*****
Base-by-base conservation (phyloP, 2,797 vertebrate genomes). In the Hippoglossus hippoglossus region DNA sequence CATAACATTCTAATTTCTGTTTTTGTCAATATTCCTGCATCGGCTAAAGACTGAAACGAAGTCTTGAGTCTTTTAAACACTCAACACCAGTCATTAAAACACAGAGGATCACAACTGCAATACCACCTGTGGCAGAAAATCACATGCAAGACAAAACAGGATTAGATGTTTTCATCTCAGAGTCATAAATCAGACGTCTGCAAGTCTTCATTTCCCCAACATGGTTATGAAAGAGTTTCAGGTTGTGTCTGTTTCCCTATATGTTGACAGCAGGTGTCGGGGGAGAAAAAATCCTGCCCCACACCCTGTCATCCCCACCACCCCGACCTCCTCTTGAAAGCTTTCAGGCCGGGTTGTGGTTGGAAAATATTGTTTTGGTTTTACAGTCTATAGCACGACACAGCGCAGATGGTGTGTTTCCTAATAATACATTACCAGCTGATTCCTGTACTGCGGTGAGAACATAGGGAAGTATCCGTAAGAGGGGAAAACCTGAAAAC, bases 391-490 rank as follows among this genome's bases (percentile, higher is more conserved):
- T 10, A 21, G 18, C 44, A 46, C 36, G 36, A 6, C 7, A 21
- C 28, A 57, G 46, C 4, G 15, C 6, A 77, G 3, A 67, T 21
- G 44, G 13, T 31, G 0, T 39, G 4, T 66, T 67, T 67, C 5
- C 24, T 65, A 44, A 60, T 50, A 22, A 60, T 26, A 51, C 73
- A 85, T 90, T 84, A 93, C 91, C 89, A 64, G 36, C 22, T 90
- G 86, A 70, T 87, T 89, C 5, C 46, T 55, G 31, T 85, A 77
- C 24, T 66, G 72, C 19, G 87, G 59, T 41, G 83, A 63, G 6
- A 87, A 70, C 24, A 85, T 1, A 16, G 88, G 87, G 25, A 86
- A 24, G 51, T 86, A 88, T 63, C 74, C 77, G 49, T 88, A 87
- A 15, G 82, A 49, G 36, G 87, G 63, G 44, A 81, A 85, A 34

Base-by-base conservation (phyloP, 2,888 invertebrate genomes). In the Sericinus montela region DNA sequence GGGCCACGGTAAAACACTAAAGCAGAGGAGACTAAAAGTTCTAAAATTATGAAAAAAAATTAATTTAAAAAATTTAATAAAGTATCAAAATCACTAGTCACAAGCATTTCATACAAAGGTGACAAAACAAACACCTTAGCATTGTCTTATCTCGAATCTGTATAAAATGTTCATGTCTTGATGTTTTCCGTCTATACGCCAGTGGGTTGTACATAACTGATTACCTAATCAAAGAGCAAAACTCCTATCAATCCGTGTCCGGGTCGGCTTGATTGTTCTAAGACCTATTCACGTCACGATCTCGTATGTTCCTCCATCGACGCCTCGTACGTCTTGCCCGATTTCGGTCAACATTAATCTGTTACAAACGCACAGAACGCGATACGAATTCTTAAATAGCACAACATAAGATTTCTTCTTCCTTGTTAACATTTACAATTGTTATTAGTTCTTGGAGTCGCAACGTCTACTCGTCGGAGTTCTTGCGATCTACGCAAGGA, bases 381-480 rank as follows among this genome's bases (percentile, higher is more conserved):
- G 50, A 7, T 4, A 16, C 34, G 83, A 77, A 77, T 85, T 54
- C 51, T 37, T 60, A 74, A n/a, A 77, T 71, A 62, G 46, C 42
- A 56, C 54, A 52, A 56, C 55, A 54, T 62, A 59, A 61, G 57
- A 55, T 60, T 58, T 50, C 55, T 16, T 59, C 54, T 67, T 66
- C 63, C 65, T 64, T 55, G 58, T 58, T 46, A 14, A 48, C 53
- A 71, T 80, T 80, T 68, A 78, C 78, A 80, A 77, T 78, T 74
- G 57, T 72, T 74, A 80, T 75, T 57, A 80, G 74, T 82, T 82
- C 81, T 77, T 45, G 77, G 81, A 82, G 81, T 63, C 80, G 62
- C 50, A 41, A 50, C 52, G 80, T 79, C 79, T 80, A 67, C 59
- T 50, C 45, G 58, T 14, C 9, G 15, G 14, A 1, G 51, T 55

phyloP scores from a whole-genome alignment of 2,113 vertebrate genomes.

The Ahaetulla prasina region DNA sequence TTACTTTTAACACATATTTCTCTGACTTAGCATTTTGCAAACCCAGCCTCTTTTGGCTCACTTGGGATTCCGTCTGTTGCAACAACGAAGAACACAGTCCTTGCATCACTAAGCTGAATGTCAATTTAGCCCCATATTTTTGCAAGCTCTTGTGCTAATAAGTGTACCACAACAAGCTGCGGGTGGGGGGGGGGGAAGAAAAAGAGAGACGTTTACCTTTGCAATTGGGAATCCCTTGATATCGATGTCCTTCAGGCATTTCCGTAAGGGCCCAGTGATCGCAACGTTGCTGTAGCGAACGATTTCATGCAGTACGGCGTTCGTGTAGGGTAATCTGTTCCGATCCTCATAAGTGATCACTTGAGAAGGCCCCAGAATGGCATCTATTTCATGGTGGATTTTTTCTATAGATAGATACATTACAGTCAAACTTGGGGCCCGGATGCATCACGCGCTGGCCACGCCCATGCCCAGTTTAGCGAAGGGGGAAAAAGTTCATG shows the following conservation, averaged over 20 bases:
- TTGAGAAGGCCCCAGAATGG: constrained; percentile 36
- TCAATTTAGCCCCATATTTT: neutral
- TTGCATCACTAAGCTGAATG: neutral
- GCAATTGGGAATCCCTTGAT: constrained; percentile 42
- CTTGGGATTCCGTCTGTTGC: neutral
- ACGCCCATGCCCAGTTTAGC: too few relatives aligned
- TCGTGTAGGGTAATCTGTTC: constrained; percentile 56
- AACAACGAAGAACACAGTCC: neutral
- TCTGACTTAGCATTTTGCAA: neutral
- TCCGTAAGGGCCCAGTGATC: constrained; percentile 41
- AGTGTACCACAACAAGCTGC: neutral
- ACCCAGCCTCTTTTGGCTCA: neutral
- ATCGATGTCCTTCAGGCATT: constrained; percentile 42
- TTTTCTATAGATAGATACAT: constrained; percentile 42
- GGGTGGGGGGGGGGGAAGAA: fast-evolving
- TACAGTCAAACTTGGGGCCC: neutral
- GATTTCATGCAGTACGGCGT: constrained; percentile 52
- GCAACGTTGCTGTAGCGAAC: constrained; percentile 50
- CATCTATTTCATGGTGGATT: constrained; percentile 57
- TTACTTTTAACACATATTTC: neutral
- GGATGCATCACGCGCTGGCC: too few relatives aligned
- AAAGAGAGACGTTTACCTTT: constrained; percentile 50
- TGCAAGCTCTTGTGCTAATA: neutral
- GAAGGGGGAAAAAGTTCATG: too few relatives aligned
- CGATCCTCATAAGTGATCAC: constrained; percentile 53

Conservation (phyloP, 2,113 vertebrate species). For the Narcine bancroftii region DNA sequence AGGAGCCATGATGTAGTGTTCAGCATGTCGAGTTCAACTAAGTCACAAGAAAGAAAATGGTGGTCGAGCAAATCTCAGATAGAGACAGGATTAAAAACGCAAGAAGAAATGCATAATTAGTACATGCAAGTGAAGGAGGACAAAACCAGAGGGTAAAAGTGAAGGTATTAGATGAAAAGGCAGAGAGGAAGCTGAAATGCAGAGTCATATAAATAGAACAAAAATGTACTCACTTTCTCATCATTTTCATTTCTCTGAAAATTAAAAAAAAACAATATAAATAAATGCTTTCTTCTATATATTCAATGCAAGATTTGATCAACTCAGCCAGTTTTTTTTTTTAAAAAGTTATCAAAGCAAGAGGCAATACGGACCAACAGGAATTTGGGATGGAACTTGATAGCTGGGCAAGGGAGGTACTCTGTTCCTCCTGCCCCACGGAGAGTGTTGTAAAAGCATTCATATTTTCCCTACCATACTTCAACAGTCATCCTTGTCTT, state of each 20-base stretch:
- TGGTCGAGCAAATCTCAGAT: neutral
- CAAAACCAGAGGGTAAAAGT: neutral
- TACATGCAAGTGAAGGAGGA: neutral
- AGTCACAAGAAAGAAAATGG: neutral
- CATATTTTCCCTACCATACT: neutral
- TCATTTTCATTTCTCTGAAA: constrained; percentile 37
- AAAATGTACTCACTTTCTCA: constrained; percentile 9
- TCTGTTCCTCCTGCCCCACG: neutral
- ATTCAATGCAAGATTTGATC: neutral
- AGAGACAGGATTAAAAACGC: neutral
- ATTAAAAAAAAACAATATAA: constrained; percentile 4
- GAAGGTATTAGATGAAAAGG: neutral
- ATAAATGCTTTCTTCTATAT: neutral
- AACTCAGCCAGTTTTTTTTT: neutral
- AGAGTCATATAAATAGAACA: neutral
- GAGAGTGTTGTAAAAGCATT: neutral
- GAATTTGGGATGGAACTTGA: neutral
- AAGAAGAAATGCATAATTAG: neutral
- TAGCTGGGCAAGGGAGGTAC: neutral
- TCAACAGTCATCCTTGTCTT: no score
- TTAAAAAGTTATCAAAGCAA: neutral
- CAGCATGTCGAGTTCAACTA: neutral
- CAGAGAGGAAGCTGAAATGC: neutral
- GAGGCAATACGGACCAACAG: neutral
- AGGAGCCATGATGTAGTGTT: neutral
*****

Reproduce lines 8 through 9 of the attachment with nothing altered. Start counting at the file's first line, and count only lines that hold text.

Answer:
- C 24, T 66, G 72, C 19, G 87, G 59, T 41, G 83, A 63, G 6
- A 87, A 70, C 24, A 85, T 1, A 16, G 88, G 87, G 25, A 86